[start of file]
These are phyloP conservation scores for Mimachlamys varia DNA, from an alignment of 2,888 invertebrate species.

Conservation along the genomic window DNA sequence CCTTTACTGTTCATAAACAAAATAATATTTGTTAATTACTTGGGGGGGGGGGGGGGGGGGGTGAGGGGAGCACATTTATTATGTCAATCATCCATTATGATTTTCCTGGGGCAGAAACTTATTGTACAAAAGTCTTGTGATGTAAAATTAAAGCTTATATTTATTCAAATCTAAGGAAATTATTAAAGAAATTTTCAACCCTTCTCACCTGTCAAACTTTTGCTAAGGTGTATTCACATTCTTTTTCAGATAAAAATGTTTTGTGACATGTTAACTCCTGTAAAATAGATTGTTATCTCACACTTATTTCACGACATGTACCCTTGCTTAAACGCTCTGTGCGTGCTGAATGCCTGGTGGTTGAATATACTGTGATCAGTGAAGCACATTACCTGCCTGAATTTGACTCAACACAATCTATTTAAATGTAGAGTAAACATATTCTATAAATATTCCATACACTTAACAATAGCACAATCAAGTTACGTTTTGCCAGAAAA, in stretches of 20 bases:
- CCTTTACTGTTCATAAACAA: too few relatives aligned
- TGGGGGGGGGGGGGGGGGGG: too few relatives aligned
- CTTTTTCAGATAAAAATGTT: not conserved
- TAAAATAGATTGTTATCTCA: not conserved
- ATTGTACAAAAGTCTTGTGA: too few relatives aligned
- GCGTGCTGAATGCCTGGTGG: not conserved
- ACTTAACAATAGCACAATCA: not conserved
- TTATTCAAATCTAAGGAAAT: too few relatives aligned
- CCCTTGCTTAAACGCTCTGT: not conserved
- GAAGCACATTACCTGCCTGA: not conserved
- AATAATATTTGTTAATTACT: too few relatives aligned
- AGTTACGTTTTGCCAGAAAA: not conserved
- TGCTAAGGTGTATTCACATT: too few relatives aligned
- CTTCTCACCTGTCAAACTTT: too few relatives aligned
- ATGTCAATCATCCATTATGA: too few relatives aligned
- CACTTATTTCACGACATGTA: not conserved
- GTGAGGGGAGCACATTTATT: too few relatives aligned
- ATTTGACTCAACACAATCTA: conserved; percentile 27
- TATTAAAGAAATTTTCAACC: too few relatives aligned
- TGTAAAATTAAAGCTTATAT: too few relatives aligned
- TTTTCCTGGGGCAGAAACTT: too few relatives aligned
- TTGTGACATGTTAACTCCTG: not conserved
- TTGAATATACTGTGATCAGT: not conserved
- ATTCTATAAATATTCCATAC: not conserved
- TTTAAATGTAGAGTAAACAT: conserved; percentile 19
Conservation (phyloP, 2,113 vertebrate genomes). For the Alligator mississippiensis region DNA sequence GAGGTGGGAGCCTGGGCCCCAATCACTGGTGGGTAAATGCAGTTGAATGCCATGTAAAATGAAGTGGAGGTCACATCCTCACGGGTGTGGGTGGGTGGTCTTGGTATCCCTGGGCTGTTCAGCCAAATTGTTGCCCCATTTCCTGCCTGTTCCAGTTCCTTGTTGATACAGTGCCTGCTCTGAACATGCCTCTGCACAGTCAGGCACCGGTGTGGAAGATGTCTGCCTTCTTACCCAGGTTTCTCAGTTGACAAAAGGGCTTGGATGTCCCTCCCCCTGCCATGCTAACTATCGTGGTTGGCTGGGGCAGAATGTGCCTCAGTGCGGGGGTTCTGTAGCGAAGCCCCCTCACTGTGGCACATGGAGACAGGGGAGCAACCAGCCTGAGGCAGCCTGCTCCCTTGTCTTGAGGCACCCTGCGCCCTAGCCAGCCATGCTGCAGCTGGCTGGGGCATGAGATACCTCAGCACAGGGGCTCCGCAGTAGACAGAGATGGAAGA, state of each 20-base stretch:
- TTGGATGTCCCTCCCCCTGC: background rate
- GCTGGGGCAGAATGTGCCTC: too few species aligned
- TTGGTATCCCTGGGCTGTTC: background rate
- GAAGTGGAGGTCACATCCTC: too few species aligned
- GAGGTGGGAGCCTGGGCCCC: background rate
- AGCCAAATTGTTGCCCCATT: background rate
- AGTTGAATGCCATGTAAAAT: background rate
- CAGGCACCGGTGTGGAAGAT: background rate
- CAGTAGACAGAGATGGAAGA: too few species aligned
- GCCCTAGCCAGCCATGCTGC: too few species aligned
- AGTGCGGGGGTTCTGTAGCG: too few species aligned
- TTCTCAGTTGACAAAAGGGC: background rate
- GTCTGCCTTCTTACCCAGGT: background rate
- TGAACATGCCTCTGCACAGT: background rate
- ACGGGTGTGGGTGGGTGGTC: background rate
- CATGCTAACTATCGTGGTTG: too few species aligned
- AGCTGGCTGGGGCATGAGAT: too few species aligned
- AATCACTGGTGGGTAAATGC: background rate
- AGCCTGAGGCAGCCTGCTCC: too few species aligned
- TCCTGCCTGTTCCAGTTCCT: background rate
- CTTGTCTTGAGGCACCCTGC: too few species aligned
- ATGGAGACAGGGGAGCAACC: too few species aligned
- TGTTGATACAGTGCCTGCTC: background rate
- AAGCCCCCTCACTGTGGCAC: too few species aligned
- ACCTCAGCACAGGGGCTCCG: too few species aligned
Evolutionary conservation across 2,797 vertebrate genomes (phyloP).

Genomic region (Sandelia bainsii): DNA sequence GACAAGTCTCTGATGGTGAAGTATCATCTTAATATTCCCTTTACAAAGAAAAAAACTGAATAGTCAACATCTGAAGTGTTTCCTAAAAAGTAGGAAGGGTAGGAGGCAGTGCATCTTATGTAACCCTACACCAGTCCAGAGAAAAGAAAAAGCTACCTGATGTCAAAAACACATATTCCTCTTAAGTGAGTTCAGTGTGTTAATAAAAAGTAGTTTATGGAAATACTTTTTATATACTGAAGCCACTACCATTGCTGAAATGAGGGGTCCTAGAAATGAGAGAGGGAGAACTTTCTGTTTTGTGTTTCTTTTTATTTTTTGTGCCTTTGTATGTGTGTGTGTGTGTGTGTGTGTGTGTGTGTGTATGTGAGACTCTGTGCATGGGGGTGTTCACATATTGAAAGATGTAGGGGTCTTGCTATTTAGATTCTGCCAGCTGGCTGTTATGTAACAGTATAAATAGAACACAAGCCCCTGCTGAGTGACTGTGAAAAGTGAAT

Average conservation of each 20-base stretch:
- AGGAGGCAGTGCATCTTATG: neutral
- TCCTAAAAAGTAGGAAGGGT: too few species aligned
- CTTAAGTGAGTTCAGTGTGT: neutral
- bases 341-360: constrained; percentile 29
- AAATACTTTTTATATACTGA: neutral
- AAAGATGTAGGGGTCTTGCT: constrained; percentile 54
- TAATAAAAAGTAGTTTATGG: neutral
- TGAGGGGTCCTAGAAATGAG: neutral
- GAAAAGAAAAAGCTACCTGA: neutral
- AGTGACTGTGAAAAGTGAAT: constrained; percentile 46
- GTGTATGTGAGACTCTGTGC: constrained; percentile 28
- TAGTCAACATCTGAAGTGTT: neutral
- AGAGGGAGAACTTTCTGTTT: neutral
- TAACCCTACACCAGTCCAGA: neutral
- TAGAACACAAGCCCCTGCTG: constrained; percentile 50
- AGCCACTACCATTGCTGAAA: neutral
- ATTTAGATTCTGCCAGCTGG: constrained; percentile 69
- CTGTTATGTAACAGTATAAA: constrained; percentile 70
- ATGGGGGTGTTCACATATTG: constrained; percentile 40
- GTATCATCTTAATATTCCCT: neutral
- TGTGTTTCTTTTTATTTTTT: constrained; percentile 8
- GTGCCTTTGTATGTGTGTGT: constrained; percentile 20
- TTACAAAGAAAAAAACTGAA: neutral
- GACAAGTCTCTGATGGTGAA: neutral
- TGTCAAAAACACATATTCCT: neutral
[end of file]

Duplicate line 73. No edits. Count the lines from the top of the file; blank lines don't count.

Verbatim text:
- ATTTAGATTCTGCCAGCTGG: constrained; percentile 69